Reonomy data indicates that the multifamily market is on the rise; sales from 2018 almost tripled the amount of recorded sales in 2010 (2,194 to 8,849) It’s probable that the region is garnering attention for its strong labor pool, low cost of living, and quality of life offerings. It’s also likely the area’s large millennial population is driving market activity—a 2018 survey conducted by SmartAsset reported Cincinnati gained around 4,420 new millennials over the course of the year. As homeownership amongst millennials decreases and average multifamily prices continue to stay relatively low, Cincinnati’s strong market will likely fortify in years to come.
Multifamily blazes in the Valley of the Sun. According to 2019 Census Bureau data, the fourth fastest growing multifamily market is also the third overall fastest growing American economy. It was also announced in September that apartment investment and development is white hot throughout the MSA, contributing $53.8B to Phoenix’s local community.
Our data indicates development has had a large hand in Phoenix’s multifamily boom. While net new development was low in other MSAs, it actually increased and was sustained from 2010 to 2019 in Phoenix. Why? CRE companies aren’t blind to the area’s economic shifts—as home prices in Phoenix, Mesa and Scottsdale skyrocket, more and more people are turning to renting. In fact, 37% of Phoenix’s residents currently live in apartment buildings, condos, and other multifamily buildings.
The growing economy means multifamily prices are soaring, too. While Indianapolis, Syracuse and Cincinnati had average sales prices well under $1M, Reonomy data shows that average multifamily property prices in Phoenix have fluctuated between $1.5M-$1.9M over the past four years. But that’s not stopping investors. A number of economic indicators, like employment expansion and net migration projections, will likely spur activity throughout the upcoming year.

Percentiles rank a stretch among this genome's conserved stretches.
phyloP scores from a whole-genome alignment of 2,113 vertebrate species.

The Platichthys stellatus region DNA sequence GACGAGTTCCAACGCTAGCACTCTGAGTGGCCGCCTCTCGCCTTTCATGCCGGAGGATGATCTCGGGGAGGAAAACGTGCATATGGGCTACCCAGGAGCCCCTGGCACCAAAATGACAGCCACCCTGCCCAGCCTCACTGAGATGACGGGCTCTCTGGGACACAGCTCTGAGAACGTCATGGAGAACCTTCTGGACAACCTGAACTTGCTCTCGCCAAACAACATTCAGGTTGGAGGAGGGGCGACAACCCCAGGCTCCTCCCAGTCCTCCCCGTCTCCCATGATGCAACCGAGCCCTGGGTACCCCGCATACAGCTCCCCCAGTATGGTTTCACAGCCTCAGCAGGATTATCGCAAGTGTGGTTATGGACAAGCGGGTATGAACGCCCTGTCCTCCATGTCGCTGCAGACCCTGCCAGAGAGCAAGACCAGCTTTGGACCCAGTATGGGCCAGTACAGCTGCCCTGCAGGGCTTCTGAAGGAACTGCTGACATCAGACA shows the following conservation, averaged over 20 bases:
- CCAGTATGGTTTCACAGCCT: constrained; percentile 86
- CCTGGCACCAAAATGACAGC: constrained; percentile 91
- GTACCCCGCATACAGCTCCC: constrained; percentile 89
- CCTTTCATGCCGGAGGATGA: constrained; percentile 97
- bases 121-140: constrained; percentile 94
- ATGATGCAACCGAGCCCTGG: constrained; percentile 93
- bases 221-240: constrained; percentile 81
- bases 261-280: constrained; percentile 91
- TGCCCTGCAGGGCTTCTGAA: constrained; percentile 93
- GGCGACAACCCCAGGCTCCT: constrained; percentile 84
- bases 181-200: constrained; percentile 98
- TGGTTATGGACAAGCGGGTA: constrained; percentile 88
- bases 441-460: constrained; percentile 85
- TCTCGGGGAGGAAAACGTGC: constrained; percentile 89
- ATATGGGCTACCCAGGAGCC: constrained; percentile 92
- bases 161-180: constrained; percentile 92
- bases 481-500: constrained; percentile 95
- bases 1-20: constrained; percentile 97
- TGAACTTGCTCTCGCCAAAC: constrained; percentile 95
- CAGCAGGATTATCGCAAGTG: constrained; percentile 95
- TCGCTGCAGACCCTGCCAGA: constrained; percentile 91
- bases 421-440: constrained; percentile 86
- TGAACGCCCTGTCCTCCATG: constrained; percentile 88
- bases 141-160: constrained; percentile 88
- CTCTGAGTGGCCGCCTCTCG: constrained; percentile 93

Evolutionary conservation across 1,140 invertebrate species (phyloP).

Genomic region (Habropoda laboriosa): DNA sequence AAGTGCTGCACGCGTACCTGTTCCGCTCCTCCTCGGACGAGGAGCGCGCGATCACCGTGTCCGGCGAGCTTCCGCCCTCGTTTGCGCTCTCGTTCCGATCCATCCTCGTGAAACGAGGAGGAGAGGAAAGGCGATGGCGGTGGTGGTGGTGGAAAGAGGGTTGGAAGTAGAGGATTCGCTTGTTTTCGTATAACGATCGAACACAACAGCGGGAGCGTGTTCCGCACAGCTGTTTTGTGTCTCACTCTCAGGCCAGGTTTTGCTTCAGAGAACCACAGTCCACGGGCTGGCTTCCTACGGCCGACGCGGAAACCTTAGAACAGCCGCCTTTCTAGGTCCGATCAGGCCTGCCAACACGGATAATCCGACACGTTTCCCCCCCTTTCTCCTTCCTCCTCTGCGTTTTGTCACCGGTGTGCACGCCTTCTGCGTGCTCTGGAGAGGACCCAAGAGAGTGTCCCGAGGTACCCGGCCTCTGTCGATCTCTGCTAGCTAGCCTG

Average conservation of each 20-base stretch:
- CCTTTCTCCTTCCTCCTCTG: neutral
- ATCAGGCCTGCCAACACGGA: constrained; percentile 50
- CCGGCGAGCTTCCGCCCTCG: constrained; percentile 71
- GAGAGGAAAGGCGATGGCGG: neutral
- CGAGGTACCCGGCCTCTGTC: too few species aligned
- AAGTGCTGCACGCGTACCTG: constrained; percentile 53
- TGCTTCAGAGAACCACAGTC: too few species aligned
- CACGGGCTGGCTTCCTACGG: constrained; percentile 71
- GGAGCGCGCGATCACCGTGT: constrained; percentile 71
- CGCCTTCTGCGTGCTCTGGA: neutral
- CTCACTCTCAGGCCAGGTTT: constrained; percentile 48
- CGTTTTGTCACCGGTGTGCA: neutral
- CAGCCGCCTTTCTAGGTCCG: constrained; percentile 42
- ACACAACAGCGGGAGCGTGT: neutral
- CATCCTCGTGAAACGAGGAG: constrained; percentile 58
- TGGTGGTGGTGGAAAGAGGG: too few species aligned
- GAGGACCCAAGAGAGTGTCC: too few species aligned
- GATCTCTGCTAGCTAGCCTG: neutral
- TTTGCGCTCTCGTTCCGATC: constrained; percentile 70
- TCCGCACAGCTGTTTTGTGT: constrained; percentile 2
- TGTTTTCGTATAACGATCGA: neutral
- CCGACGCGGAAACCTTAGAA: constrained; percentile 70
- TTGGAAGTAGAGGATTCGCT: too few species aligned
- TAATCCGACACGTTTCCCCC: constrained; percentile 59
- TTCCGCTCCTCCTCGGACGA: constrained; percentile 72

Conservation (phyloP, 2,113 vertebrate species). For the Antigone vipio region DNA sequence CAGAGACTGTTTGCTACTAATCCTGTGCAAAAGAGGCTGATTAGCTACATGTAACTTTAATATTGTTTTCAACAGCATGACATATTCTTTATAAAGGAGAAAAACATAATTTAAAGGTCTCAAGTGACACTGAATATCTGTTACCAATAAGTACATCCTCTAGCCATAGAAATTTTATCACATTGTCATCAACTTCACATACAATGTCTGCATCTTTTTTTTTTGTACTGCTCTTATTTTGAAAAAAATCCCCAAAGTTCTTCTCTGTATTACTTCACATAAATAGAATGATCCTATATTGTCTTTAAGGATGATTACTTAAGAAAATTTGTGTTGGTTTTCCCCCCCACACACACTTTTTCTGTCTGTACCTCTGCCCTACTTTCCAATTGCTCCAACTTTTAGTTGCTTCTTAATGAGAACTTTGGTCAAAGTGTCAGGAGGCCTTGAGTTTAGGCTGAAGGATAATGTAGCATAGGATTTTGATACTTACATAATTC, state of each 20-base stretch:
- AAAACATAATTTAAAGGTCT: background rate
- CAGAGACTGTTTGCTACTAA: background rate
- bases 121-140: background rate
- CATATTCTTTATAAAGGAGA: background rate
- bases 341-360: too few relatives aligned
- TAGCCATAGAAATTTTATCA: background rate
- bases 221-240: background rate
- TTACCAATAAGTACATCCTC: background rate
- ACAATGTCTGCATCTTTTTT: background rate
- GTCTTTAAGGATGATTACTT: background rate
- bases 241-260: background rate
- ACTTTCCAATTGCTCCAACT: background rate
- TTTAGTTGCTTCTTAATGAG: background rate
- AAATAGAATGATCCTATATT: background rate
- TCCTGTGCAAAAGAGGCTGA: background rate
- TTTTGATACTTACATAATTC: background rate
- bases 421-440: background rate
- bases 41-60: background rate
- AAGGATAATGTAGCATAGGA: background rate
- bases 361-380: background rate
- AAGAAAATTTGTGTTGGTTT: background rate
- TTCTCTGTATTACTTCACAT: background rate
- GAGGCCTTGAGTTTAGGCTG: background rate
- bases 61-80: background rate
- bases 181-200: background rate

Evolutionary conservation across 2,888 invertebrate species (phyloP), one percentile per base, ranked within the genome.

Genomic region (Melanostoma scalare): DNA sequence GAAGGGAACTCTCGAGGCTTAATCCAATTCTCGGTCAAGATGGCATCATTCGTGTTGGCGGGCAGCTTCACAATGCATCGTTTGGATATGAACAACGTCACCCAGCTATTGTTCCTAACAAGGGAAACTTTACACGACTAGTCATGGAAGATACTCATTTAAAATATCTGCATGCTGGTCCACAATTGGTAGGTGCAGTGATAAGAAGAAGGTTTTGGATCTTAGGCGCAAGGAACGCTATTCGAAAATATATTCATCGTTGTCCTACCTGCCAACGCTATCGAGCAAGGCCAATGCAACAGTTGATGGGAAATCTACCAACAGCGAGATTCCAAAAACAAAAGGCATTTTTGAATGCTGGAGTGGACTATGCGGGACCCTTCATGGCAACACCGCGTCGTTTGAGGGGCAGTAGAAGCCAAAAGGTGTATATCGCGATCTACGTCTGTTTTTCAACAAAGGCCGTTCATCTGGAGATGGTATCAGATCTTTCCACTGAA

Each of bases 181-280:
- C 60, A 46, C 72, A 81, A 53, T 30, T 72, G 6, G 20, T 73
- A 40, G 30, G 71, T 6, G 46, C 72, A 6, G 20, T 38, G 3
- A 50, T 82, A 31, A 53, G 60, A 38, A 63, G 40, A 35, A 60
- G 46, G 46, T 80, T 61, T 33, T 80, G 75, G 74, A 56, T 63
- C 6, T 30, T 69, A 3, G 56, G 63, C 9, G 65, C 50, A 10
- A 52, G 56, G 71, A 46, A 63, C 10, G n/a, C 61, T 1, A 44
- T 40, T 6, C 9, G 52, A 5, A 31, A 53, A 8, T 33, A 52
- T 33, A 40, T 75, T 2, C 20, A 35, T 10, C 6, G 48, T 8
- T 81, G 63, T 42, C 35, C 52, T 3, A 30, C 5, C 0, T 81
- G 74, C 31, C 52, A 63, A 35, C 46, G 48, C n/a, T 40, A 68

Finally, Houston rounds off our list of the top five fastest growing multifamily markets. The Houston MSA, which encompasses The Woodlands and Sugar Land, is home to the third most populous single county in the country: Harris County. It’s also a hub for employment, with approximately 80,000 jobs added on a year-over-year basis. The labor market is especially strong across the health and life science industry, which reportedly drives $48B annually. Combined, this makes Space City a focal point on the CRE community’s radar, particularly for multifamily opportunity.
Although Hurricane Harvey caused the city setbacks in 2017, the market has certainly rebounded; In July, the Houston Chronicle reported that vacancy rates, especially in Class C housing, have hit a historic 20-year low. CBRE also reported that “year-to-date net absorption reached 10,094 units, which means Houston has already in two quarters absorbed more units than it had all of last year.”
It’s clear the multifamily market is a star performer in Houston. Reonomy data reports that investment activity has increased over the past eight years, more than doubling since 2010 (719 to 2,554). Although our data shows new development has declined, the city’s absorption and occupancy rates definitely indicate a growing need. Given its performance to date, it’s very possible the market continues its bullish trajectory throughout 2020.
While primary markets were the CRE industry’s darlings for many years, that’s no longer the case.
Times are changing: macro and microeconomic shifts are causing companies and individuals to look past big players like New York, Chicago and Los Angeles, into smaller, more affordable areas. There is certainly opportunity calling in these secondary and tertiary markets, and it’s clear multifamily investors and developers are eager to answer that call. It’s only a matter of time before we see whether or not this traction continues throughout 2020, but given the success of 2019, another strong year for multifamily might be on the horizon.
To learn more about the multifamily market in Opportunity Zones, read our full 2019 analysis here.